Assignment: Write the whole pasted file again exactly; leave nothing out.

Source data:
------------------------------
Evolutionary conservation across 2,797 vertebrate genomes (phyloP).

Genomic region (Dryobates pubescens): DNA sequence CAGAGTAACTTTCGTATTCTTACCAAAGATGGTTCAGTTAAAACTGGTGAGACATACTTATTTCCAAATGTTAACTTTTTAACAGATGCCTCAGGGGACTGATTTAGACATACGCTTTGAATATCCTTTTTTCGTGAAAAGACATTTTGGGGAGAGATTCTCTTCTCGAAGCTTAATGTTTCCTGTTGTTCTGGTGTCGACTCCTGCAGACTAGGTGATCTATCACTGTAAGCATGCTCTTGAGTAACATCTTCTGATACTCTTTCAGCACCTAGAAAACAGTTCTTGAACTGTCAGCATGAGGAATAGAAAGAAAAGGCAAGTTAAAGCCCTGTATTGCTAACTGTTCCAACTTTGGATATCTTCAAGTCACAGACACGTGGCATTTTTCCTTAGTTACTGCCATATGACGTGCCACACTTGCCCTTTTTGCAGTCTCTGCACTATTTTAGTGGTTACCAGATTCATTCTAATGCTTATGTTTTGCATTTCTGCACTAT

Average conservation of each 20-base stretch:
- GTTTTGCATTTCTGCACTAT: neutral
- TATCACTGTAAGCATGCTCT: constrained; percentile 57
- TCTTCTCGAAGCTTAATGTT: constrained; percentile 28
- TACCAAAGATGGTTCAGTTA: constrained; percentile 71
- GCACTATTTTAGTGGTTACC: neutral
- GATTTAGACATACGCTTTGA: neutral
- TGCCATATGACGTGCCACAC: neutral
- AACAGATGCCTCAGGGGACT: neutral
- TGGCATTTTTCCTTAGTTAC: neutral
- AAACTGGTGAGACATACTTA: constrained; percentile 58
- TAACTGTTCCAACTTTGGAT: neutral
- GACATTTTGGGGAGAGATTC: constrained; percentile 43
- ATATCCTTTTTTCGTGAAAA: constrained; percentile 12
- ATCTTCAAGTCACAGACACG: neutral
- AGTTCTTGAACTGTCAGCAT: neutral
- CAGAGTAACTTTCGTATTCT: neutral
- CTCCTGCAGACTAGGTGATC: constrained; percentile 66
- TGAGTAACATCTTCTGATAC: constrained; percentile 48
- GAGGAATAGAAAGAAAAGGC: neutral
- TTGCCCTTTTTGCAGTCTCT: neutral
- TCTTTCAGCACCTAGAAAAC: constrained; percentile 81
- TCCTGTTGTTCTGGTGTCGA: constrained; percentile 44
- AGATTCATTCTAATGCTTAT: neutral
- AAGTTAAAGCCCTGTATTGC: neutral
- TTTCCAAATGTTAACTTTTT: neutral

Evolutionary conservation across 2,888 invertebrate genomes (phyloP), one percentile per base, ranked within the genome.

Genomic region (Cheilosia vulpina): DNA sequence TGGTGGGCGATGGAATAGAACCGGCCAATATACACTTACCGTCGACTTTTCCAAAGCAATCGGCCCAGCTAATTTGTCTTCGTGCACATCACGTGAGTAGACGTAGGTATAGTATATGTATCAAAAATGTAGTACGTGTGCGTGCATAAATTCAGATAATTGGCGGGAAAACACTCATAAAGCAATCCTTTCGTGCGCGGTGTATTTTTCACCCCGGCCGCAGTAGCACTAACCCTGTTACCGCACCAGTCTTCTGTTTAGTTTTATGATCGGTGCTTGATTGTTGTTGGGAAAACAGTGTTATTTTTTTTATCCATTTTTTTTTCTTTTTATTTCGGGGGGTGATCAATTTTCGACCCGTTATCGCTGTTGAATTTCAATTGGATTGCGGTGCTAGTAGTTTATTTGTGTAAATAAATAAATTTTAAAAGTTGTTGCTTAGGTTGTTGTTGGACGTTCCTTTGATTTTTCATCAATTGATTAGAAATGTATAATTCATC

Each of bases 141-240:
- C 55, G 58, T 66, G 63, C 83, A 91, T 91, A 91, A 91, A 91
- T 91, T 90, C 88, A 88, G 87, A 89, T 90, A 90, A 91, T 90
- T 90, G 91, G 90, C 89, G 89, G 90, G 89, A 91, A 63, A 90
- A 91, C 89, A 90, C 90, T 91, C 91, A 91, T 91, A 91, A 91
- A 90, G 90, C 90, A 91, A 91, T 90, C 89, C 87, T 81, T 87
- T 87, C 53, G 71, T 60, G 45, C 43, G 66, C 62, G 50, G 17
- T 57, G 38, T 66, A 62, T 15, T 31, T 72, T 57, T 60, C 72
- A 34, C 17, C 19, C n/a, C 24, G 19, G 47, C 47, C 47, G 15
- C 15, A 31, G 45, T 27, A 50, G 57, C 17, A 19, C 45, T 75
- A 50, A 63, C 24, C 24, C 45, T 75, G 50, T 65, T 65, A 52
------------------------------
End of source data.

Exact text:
Evolutionary conservation across 2,797 vertebrate genomes (phyloP).

Genomic region (Dryobates pubescens): DNA sequence CAGAGTAACTTTCGTATTCTTACCAAAGATGGTTCAGTTAAAACTGGTGAGACATACTTATTTCCAAATGTTAACTTTTTAACAGATGCCTCAGGGGACTGATTTAGACATACGCTTTGAATATCCTTTTTTCGTGAAAAGACATTTTGGGGAGAGATTCTCTTCTCGAAGCTTAATGTTTCCTGTTGTTCTGGTGTCGACTCCTGCAGACTAGGTGATCTATCACTGTAAGCATGCTCTTGAGTAACATCTTCTGATACTCTTTCAGCACCTAGAAAACAGTTCTTGAACTGTCAGCATGAGGAATAGAAAGAAAAGGCAAGTTAAAGCCCTGTATTGCTAACTGTTCCAACTTTGGATATCTTCAAGTCACAGACACGTGGCATTTTTCCTTAGTTACTGCCATATGACGTGCCACACTTGCCCTTTTTGCAGTCTCTGCACTATTTTAGTGGTTACCAGATTCATTCTAATGCTTATGTTTTGCATTTCTGCACTAT

Average conservation of each 20-base stretch:
- GTTTTGCATTTCTGCACTAT: neutral
- TATCACTGTAAGCATGCTCT: constrained; percentile 57
- TCTTCTCGAAGCTTAATGTT: constrained; percentile 28
- TACCAAAGATGGTTCAGTTA: constrained; percentile 71
- GCACTATTTTAGTGGTTACC: neutral
- GATTTAGACATACGCTTTGA: neutral
- TGCCATATGACGTGCCACAC: neutral
- AACAGATGCCTCAGGGGACT: neutral
- TGGCATTTTTCCTTAGTTAC: neutral
- AAACTGGTGAGACATACTTA: constrained; percentile 58
- TAACTGTTCCAACTTTGGAT: neutral
- GACATTTTGGGGAGAGATTC: constrained; percentile 43
- ATATCCTTTTTTCGTGAAAA: constrained; percentile 12
- ATCTTCAAGTCACAGACACG: neutral
- AGTTCTTGAACTGTCAGCAT: neutral
- CAGAGTAACTTTCGTATTCT: neutral
- CTCCTGCAGACTAGGTGATC: constrained; percentile 66
- TGAGTAACATCTTCTGATAC: constrained; percentile 48
- GAGGAATAGAAAGAAAAGGC: neutral
- TTGCCCTTTTTGCAGTCTCT: neutral
- TCTTTCAGCACCTAGAAAAC: constrained; percentile 81
- TCCTGTTGTTCTGGTGTCGA: constrained; percentile 44
- AGATTCATTCTAATGCTTAT: neutral
- AAGTTAAAGCCCTGTATTGC: neutral
- TTTCCAAATGTTAACTTTTT: neutral

Evolutionary conservation across 2,888 invertebrate genomes (phyloP), one percentile per base, ranked within the genome.

Genomic region (Cheilosia vulpina): DNA sequence TGGTGGGCGATGGAATAGAACCGGCCAATATACACTTACCGTCGACTTTTCCAAAGCAATCGGCCCAGCTAATTTGTCTTCGTGCACATCACGTGAGTAGACGTAGGTATAGTATATGTATCAAAAATGTAGTACGTGTGCGTGCATAAATTCAGATAATTGGCGGGAAAACACTCATAAAGCAATCCTTTCGTGCGCGGTGTATTTTTCACCCCGGCCGCAGTAGCACTAACCCTGTTACCGCACCAGTCTTCTGTTTAGTTTTATGATCGGTGCTTGATTGTTGTTGGGAAAACAGTGTTATTTTTTTTATCCATTTTTTTTTCTTTTTATTTCGGGGGGTGATCAATTTTCGACCCGTTATCGCTGTTGAATTTCAATTGGATTGCGGTGCTAGTAGTTTATTTGTGTAAATAAATAAATTTTAAAAGTTGTTGCTTAGGTTGTTGTTGGACGTTCCTTTGATTTTTCATCAATTGATTAGAAATGTATAATTCATC

Each of bases 141-240:
- C 55, G 58, T 66, G 63, C 83, A 91, T 91, A 91, A 91, A 91
- T 91, T 90, C 88, A 88, G 87, A 89, T 90, A 90, A 91, T 90
- T 90, G 91, G 90, C 89, G 89, G 90, G 89, A 91, A 63, A 90
- A 91, C 89, A 90, C 90, T 91, C 91, A 91, T 91, A 91, A 91
- A 90, G 90, C 90, A 91, A 91, T 90, C 89, C 87, T 81, T 87
- T 87, C 53, G 71, T 60, G 45, C 43, G 66, C 62, G 50, G 17
- T 57, G 38, T 66, A 62, T 15, T 31, T 72, T 57, T 60, C 72
- A 34, C 17, C 19, C n/a, C 24, G 19, G 47, C 47, C 47, G 15
- C 15, A 31, G 45, T 27, A 50, G 57, C 17, A 19, C 45, T 75
- A 50, A 63, C 24, C 24, C 45, T 75, G 50, T 65, T 65, A 52